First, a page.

Hundreds of people attended a “back the blue” rally in Seattle on Sunday, voicing their opposition to efforts to defund the city’s police department. The City Council is scheduled to vote on approving cuts to the police on Monday.
The crowd, many of whom wore blue, chanted “SPD” and “back the blue.” The rally was arranged by the Seattle Police Officers Guild, a police union.
Backers said they don’t want cuts to the Seattle Police Department, or SPD.
“Just because we need more social programs does not mean we need to defund the SPD. We can have both. We can fund the SPD, fund crime protection, and fund law enforcement,” one woman told KOMO News.
John Balph, a retired X-ray technician, said Black Lives Matter is a “worthy movement” and reforms are needed, but the decline of public safety in the city worries him.
“Is this the city the Council wants to represent, a deserted city?” Balph told the Seattle Times. “It’s not the Seattle I want to live in. But average citizens can’t do anything about it. It’s very frustrating.”
Counter-demonstrators gathered across the street. The sides were separated by barriers.
Funds drawn from the police force should be reallocated to trained social workers and others, David Lewis, one of the counter-protesters, told KOMO.
“This isn’t saying abolish the police altogether, this is saying put the funds in to the organizations that actually decrease the crime that we have here. If you increase education and housing and welfare in these neighborhoods, we won’t have as much crime,” he said.
After two counter-protesters waded into the pro-police crowd, they were removed.
Police officers said the removal came because the women were trying to cause an altercation.
In a social media statement after the rally, Mike Solan, the police union’s president, said he was “truly humbled & yet not surprised” by what he described as the ignored majority coming out to show their support for the police.
Solan urged Seattle City Council members to vote against defunding the police, or slashing funding to law enforcement.
The City Council is scheduled on Monday to vote on the city’s budget for the rest of the year. Council members last week approved cutting millions from the Seattle Police Department but rejected efforts by Councilwoman Kshama Sawant, a socialist, to cut the department’s budget by 50 percent.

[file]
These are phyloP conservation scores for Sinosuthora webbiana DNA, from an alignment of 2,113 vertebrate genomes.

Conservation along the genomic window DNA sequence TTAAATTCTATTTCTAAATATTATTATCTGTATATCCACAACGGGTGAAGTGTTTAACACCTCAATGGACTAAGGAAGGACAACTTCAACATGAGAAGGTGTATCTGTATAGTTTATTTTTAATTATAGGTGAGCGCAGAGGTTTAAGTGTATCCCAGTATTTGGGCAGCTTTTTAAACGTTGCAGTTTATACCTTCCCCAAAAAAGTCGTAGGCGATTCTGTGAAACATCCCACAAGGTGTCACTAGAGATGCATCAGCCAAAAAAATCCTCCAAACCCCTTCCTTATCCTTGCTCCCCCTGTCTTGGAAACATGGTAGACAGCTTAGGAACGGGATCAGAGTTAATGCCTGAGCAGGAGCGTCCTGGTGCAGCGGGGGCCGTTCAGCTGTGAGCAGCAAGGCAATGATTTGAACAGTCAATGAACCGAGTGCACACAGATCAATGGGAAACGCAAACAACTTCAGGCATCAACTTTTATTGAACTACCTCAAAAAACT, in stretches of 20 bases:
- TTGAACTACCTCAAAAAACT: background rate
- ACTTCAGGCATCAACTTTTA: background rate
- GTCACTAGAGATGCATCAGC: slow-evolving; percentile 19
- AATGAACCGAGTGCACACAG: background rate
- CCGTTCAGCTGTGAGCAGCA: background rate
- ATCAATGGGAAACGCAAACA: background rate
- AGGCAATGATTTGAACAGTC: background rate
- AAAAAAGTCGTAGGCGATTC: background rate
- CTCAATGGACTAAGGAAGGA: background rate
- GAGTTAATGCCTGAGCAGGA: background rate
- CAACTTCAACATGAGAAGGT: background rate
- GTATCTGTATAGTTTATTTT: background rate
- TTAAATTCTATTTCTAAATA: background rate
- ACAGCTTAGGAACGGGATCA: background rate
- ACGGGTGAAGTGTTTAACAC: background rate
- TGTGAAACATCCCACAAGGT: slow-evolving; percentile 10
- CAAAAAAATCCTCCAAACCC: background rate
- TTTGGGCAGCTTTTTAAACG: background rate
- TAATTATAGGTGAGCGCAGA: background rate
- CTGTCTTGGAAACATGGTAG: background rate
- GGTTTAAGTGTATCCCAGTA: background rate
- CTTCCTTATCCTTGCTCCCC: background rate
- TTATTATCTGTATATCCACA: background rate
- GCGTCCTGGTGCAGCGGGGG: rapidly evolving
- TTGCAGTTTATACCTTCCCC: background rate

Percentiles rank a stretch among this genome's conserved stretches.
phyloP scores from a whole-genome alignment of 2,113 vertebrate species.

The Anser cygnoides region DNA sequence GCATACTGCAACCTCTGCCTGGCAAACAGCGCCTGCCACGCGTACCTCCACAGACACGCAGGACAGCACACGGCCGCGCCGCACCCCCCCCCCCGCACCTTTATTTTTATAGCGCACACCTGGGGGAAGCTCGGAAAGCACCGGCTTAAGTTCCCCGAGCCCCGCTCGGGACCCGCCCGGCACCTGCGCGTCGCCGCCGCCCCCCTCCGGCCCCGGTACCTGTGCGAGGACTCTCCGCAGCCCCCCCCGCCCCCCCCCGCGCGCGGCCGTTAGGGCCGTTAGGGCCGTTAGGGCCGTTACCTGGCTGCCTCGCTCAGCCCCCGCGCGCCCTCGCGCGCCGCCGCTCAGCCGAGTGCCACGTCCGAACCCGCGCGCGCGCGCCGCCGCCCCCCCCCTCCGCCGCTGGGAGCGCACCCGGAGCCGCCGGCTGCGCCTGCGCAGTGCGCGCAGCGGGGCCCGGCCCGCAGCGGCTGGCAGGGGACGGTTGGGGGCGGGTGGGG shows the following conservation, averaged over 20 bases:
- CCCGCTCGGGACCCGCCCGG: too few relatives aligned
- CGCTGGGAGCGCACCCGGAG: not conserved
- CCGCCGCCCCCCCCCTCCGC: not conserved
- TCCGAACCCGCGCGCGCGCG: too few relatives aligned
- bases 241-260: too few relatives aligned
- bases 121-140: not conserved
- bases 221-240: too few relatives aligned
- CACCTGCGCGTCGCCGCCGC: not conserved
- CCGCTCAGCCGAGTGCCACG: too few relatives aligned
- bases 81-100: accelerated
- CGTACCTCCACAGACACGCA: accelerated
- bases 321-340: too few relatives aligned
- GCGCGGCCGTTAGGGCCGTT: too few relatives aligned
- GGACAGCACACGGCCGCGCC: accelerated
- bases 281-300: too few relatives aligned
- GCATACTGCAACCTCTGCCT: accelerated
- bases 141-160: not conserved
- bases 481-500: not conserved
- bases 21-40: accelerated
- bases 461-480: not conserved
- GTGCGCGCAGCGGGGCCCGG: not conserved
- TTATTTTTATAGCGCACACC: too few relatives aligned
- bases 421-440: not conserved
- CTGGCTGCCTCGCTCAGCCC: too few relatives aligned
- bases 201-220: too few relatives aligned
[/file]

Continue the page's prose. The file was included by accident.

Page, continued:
Seattle Mayor Jenny Durkan and Police Chief Carmen Best have united on opposing deep cuts to the department, arguing it would cripple the police force and lead to a delay in response times.
Sawant’s proposal would lead to the termination of 681 officers, Best told councilmembers last month.
Cuts to patrol officers “will lead to significant layoffs, closure of precincts, including the Southwest Precinct, and slower response times,” she said.
Maria Lorena González, the council’s president, said in a briefing last week that police would be at fault if they couldn’t respond to crimes.
Slashing funding means money will be contributed to more pressing efforts, Gonzalez said.
“Instead of buying bullets, violence, and intimidation, we are choosing—the City Council is choosing—to invest in peace and restoration of communities that have been ravaged by generations of racism,” she said.
Some officers will be terminated because of the cuts, the council president confirmed. Councilwoman Lisa Herbold asserted that officers are used too broadly, pushing for unarmed city workers to respond to some 911 calls.
“We are asking police officers to do too much, and in doing so we make our communities less safe,” she said.
Council members are all Democrats except for Sawant. The council is following some of the plans laid out by Decriminalize Seattle and King County Equity Now Proposals, two groups pushing for deep cuts to the police.
The Seattle Police Officers Guild, a police union, said on Saturday that its petition against defunding the police has now been signed by over 160,000 people.
On the petition website, the union accuses the City Council of “having no specific plan” and said cutting funding will lead to “immensely longer 911 response times and of course, higher crime rates.”